[THE INVESTOR] Korea relies on imports for 96 percent of primary energy sources and 99 percent of key mineral resources.
In the 2015 Energy Sustainability Index released by the World Energy Council, the country ranked 121st, far behind China and Japan, which placed Nos. 21 and 83, respectively.
This means that Korea needs to implement a consistent, efficient and long-term policy for developing resources abroad. But it has failed to do so over the past years, with President Park Geun-hye’s government backing off from the active but costly efforts by her predecessor Lee Myung-bak’s administration to expand overseas resources development.
In 2008 when international oil prices hovered above $100, the Lee administration began encouraging projects to develop oil and other resources abroad. Over the five years through 2012, Korea’s public corporations and private companies spent $40.4 billion to explore oil, gas and minerals overseas and buy foreign resources development firms.
But the rush could not come at a worse time.
International crude oil prices plummeted by more than half over the same period. Other commodities prices also tumbled as demand shrank amid a worldwide economic slowdown in the aftermath of the 2008 global financial crisis.
Korea’s three major state-run energy and resources developers, which were at the forefront of the push for overseas resources development, have come to be saddled with huge amounts of debt.
According to data from the Ministry of Strategy and Finance, the debt to asset ratio of Korea Resources Corp. soared from 103 percent in 2007 to 6,905 percent last year. Korea National Oil Corp. and Korea Gas Corp. saw their corresponding figures climb from 64 percent and 228 percent to 453 percent and 321 percent, respectively, over the cited period.
The government last week announced measures to downsize the three debt-ridden companies as part of a plan for restructuring public institutions in the energy and resources sector.
They will be made to cut manpower, dispose of nonessential assets and scale down operations abroad.
While agreeing on the need to improve the managerial efficiency of the loss-making corporations, experts express worries that the measures to be forced on them may prove ill-timed and result in withering the country’s capability of exploiting resources overseas.
“It should be kept in mind that the value of overseas assets will possibly go up in keeping with the upward trend in global prices of oil and other commodities,” said Kim Tae-heon, a researcher at the Korea Energy Economics Institute.
With international crude prices forecast to eventually rise to a range between $70 and $80, a hasty sell-off of what are now deemed as nonessential assets may squander opportunities to make up for overpriced purchases in the past.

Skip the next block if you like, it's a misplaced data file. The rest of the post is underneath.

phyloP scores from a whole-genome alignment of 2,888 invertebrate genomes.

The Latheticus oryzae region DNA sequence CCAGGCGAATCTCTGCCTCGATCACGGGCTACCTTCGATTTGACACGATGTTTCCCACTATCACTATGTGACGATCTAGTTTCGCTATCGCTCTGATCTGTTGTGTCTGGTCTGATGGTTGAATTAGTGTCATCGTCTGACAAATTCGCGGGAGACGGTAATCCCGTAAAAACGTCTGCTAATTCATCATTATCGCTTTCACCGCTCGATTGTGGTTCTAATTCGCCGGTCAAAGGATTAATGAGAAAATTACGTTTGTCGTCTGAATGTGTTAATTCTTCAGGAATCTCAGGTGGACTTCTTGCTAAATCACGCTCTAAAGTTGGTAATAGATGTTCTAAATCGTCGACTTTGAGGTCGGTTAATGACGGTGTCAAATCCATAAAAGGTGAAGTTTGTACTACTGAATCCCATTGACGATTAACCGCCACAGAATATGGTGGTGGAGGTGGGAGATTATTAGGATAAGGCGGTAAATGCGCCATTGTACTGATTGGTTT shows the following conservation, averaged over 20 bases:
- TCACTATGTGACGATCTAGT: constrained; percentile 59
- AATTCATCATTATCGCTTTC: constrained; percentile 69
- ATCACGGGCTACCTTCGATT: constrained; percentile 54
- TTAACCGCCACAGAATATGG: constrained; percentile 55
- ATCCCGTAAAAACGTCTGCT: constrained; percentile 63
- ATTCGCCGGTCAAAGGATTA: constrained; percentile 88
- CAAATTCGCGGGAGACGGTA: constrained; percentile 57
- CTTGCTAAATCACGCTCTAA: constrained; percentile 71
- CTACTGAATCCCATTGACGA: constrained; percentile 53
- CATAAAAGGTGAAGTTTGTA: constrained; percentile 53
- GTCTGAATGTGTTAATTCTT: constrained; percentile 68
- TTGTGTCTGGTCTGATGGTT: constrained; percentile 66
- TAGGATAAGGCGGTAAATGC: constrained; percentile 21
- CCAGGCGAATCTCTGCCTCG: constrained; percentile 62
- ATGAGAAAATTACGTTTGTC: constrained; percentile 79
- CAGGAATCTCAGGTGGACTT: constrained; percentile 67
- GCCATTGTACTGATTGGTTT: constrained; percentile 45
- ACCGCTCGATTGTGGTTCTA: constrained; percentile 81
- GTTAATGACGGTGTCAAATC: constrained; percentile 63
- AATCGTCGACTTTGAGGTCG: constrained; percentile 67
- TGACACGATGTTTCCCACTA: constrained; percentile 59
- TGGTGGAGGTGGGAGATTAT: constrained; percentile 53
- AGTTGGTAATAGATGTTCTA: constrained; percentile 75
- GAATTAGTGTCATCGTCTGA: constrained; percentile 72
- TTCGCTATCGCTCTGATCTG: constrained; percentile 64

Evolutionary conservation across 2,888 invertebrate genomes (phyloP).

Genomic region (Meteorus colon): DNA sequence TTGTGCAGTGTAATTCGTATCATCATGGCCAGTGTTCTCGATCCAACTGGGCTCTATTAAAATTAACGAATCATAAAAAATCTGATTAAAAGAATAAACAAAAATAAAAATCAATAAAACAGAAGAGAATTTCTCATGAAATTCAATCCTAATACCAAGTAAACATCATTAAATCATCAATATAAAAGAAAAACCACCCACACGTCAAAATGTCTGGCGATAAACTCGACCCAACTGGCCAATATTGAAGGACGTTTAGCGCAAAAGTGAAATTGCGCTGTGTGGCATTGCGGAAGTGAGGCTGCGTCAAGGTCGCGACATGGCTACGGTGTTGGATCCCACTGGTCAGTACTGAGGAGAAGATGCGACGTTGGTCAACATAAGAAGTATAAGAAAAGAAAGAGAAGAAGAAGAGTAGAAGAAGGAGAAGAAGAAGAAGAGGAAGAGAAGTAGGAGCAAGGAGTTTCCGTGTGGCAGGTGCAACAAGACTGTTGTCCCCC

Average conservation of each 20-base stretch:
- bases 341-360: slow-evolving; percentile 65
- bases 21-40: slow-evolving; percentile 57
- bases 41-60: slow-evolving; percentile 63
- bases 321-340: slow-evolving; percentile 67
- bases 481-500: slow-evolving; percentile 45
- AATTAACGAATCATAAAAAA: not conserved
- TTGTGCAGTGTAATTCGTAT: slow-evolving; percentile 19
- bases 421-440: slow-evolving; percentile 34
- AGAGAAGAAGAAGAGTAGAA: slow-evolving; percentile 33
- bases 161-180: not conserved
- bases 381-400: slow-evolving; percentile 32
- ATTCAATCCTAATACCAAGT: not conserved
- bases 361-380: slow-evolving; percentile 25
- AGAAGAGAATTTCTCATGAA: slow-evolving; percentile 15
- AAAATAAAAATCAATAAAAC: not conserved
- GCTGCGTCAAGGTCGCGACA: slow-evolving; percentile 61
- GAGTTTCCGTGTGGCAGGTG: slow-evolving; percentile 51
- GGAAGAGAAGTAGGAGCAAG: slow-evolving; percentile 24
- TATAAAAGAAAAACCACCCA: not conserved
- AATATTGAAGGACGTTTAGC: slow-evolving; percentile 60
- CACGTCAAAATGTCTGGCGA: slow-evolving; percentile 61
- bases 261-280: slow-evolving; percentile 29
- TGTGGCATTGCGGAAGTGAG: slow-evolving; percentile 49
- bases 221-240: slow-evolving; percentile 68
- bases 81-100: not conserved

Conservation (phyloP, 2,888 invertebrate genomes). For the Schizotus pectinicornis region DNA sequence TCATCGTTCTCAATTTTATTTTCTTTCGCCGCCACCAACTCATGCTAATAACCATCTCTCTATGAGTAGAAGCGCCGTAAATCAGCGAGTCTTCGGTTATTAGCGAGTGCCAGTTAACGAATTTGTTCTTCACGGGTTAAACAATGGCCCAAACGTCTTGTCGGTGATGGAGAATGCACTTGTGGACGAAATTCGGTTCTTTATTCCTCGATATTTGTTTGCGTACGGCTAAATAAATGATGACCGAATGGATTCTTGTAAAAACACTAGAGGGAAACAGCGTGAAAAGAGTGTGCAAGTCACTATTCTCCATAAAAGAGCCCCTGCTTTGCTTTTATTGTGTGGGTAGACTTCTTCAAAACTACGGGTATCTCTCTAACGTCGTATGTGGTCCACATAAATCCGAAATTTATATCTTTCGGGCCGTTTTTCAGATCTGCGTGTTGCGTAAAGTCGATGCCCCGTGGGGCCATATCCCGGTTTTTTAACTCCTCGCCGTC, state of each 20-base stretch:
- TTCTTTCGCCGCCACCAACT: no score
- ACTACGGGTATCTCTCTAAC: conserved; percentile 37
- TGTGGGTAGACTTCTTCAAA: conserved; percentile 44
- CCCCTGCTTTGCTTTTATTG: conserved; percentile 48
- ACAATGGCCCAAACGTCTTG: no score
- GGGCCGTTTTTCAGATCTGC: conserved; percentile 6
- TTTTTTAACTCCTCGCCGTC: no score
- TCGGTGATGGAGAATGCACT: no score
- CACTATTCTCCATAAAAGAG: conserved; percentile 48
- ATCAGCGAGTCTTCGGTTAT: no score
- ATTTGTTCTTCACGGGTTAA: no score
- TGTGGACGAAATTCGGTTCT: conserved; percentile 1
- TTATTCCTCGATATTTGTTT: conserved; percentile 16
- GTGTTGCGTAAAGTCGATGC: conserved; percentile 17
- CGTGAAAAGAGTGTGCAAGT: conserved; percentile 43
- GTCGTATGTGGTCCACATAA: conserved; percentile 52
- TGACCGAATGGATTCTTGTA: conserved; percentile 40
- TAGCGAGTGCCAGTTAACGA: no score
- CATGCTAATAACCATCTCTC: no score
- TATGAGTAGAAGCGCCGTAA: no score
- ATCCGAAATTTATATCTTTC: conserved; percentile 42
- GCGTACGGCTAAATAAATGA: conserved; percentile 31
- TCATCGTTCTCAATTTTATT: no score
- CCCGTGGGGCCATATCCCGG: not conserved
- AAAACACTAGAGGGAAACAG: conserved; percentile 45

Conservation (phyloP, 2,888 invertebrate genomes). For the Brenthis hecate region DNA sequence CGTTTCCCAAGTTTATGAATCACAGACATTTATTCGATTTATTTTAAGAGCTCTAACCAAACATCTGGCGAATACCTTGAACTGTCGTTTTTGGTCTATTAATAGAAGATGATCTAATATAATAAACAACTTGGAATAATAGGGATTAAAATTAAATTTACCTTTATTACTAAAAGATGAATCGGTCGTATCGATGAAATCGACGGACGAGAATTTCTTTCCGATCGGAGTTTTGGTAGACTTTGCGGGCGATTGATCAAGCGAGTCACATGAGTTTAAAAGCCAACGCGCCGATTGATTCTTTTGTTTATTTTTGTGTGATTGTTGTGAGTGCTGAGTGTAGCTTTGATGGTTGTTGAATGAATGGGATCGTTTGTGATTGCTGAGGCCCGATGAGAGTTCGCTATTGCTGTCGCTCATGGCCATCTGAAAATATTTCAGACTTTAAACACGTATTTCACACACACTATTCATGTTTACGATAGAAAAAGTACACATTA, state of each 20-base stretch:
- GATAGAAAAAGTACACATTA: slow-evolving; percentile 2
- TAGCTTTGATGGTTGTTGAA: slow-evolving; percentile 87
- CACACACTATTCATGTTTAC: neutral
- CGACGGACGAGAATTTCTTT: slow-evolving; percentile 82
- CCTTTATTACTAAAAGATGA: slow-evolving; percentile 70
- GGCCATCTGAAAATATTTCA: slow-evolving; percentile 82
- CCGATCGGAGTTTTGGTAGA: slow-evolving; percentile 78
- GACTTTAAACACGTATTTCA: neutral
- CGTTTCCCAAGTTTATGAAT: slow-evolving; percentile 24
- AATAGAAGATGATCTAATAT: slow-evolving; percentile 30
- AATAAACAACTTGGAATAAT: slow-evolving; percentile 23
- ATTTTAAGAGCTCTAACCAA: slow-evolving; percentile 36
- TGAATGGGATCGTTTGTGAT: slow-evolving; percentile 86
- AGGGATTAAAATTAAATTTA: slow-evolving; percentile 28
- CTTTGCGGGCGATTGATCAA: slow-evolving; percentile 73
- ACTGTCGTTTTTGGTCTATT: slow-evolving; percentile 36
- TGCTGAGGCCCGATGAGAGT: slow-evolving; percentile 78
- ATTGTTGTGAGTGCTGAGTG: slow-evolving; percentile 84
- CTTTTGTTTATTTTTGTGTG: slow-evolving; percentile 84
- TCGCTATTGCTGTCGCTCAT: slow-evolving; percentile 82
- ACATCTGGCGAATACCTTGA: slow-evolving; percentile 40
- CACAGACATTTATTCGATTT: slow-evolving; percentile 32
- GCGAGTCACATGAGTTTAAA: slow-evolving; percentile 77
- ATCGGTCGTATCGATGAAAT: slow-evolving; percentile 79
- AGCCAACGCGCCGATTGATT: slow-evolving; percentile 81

Many experts note it is not the time to reduce resources development projects abroad, but to expand them in preparation for a rebound in prices.
China and Japan have continued to increase investment in overseas energy and resources development, acquiring oil and gas blocks and mining lots at a low price.
In 2014, Korea invested $6.7 billion in resources development projects abroad, compared with $93.4 billion for Japan and $71.2 billion for China.
Measures to reduce overseas operations of the three corporations will further widen the gap between Korea and its bigger competitors in securing energy and mineral resources abroad, experts say.
They emphasize the need to go beyond short-term damage limitation to work out and implement a plan to enhance the country’s capability of developing overseas resources in a consistent manner from a long-term perspective.
“No other country reverses policies on overseas resources development with the change of government,” said Shin Hyun-don, a professor of energy resources engineering at Inha University.
He said there is the likelihood that similar mistakes will be repeated in the future if policy for developing resources abroad continues to be hobbled by inconsistency and short-sightedness.
With private companies’ ability still limited in overseas resources exploitation, the government should be cautious on reducing the operations of the state-run corporations, experts note.
Policymakers need to give serious consideration to the idea of merging the KNOC and KOGAS, which could help enhance their competitiveness and ability to raise funds.
In a report released early this year, the Federation of Korean Industries, a major business lobby here, suggested strengthening financial and taxation support to encourage private companies to undertake resources development projects abroad, which are essential for the country’s energy security but carry high risks.
By Kim Kyung-ho (firstname.lastname@example.org)